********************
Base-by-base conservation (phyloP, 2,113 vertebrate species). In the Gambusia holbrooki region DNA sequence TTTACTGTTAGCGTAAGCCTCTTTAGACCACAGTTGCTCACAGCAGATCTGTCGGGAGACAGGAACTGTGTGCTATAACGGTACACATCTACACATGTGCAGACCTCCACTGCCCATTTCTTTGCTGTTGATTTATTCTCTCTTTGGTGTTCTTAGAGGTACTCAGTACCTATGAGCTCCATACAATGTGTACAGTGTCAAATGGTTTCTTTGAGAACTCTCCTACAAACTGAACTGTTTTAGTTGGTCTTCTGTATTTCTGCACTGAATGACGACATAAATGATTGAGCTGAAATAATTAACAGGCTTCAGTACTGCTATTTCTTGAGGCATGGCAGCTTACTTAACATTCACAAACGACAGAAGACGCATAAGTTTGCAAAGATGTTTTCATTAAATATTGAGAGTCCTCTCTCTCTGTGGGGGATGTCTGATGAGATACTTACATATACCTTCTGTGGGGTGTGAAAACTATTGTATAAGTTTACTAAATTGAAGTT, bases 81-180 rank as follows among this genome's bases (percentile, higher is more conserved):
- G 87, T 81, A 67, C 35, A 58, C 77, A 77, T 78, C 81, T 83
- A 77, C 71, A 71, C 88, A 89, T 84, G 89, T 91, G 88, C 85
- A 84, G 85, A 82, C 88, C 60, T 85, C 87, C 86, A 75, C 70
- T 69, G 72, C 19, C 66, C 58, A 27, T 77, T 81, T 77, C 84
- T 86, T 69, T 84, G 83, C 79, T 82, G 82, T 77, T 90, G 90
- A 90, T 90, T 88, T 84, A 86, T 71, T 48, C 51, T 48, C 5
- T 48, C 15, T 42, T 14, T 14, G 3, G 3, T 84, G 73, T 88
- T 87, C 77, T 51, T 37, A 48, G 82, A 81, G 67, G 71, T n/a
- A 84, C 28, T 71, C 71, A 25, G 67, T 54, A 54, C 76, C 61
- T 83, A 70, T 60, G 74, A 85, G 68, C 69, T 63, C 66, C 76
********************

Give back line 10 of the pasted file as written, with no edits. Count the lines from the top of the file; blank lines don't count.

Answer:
- A 84, C 28, T 71, C 71, A 25, G 67, T 54, A 54, C 76, C 61